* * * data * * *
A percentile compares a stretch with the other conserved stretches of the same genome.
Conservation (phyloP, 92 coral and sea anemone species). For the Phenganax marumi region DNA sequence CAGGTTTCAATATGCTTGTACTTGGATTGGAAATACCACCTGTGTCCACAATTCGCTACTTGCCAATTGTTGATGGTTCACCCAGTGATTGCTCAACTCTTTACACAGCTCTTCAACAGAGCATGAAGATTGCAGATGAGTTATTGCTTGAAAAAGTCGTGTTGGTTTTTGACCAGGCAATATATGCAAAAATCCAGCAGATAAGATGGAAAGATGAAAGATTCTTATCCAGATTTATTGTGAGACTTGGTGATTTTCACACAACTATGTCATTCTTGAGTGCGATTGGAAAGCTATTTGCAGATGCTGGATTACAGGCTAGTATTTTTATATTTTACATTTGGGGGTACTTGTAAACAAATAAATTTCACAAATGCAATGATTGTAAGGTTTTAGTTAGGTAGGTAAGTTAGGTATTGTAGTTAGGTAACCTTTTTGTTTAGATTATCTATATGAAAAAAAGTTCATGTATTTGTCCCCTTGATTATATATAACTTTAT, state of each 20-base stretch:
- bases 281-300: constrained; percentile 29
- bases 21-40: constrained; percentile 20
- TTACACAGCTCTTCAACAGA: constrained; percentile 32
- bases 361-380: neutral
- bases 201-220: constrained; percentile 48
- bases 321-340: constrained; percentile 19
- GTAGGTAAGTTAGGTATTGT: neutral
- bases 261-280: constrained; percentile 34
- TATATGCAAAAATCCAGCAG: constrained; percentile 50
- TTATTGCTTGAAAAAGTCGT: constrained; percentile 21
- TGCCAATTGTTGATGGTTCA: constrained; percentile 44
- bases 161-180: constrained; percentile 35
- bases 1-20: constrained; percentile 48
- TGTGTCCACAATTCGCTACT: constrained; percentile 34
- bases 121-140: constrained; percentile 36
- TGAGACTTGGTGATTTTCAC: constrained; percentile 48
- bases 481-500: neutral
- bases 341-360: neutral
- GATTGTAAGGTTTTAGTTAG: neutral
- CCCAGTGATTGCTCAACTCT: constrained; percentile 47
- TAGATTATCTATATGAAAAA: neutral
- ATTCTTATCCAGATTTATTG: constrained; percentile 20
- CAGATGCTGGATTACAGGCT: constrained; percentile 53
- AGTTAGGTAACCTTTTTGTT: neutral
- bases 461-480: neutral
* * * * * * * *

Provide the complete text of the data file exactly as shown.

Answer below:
A percentile compares a stretch with the other conserved stretches of the same genome.
Conservation (phyloP, 92 coral and sea anemone species). For the Phenganax marumi region DNA sequence CAGGTTTCAATATGCTTGTACTTGGATTGGAAATACCACCTGTGTCCACAATTCGCTACTTGCCAATTGTTGATGGTTCACCCAGTGATTGCTCAACTCTTTACACAGCTCTTCAACAGAGCATGAAGATTGCAGATGAGTTATTGCTTGAAAAAGTCGTGTTGGTTTTTGACCAGGCAATATATGCAAAAATCCAGCAGATAAGATGGAAAGATGAAAGATTCTTATCCAGATTTATTGTGAGACTTGGTGATTTTCACACAACTATGTCATTCTTGAGTGCGATTGGAAAGCTATTTGCAGATGCTGGATTACAGGCTAGTATTTTTATATTTTACATTTGGGGGTACTTGTAAACAAATAAATTTCACAAATGCAATGATTGTAAGGTTTTAGTTAGGTAGGTAAGTTAGGTATTGTAGTTAGGTAACCTTTTTGTTTAGATTATCTATATGAAAAAAAGTTCATGTATTTGTCCCCTTGATTATATATAACTTTAT, state of each 20-base stretch:
- bases 281-300: constrained; percentile 29
- bases 21-40: constrained; percentile 20
- TTACACAGCTCTTCAACAGA: constrained; percentile 32
- bases 361-380: neutral
- bases 201-220: constrained; percentile 48
- bases 321-340: constrained; percentile 19
- GTAGGTAAGTTAGGTATTGT: neutral
- bases 261-280: constrained; percentile 34
- TATATGCAAAAATCCAGCAG: constrained; percentile 50
- TTATTGCTTGAAAAAGTCGT: constrained; percentile 21
- TGCCAATTGTTGATGGTTCA: constrained; percentile 44
- bases 161-180: constrained; percentile 35
- bases 1-20: constrained; percentile 48
- TGTGTCCACAATTCGCTACT: constrained; percentile 34
- bases 121-140: constrained; percentile 36
- TGAGACTTGGTGATTTTCAC: constrained; percentile 48
- bases 481-500: neutral
- bases 341-360: neutral
- GATTGTAAGGTTTTAGTTAG: neutral
- CCCAGTGATTGCTCAACTCT: constrained; percentile 47
- TAGATTATCTATATGAAAAA: neutral
- ATTCTTATCCAGATTTATTG: constrained; percentile 20
- CAGATGCTGGATTACAGGCT: constrained; percentile 53
- AGTTAGGTAACCTTTTTGTT: neutral
- bases 461-480: neutral